Author: Raymond

The Boston Tea Party’s “1776” is a political battle

The Boston Tea Party’s “1776” is a political battle

For Broadway’s ‘1776’ Revival, the Drama Is Offstage

As “1776,” the Broadway show featuring Benjamin Walker and Christopher Fitzgerald about the Boston Tea Party, nears its six-month run, critics are savoring the way “the whole ensemble, from the audience up to the actors,” in the words of the New York Times critic Kenneth Tynan, “becomes part of the play’s great emotional and political battle.”

“1776” is set entirely on the stage, for what are billed as the largest sets and the largest cast in Broadway history. So far, so good: The production cost $16 million to install and was built in 12 months. The cast includes a who’s who from Broadway (Kevin Kline, Tom Hollander, Ben Daniels, Jane Krakowski). It was hailed as one of the best things to ever happen to the theater.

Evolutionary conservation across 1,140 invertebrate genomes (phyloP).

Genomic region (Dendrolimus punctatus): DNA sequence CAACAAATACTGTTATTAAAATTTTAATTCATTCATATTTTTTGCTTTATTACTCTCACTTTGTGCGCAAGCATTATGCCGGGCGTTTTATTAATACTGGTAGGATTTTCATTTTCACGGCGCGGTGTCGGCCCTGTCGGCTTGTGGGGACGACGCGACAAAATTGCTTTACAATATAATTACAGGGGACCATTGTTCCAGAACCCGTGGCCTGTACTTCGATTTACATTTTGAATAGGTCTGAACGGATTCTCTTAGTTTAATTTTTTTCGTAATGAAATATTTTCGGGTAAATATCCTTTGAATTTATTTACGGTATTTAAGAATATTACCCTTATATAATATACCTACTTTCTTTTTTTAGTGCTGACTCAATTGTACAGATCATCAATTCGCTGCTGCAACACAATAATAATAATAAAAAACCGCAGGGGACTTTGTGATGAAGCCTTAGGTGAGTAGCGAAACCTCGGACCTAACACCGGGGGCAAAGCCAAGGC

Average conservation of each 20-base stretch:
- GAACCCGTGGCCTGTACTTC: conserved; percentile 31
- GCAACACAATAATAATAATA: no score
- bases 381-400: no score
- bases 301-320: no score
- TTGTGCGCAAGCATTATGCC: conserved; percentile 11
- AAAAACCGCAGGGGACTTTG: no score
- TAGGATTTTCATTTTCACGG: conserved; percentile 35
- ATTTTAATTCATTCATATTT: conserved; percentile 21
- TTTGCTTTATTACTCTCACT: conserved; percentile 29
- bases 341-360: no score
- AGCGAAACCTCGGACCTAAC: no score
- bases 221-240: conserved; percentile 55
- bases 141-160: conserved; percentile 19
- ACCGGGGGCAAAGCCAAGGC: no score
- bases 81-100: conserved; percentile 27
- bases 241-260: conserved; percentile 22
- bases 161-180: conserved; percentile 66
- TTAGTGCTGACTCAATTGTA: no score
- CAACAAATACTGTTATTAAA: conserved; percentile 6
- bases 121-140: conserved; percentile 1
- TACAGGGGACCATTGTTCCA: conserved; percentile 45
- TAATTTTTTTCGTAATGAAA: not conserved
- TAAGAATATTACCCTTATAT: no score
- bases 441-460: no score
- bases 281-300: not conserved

By comparison, this show is about politics. In essence, it is a debate over the right to be an American.

The first-night audience for “1776” on Friday, Feb. 19, was a little bit less than 200; by curtain time, the house was closer to 1000. To say that the political debate — a dispute over the nature of America itself — is at the heart of this show would be an understatement.

In the cast are Michael Stuhlbarg as the Massachusetts governor Daniel Shays and Christopher Durkin as a tea-party activist (we’ll say activist because that’s what they have). This is the cast’s fifth play on Broadway.

It’s clear that there is a great deal at stake in this production, from the stage set of the Boston Tea Party rally to the audience in the Boston Tea Party. The show is being directed by Sam Gold and features the talents of the two theater directors who brought the play to life: Michael Greif and Peter Stone.

We’d be remiss if we didn’t note that not every

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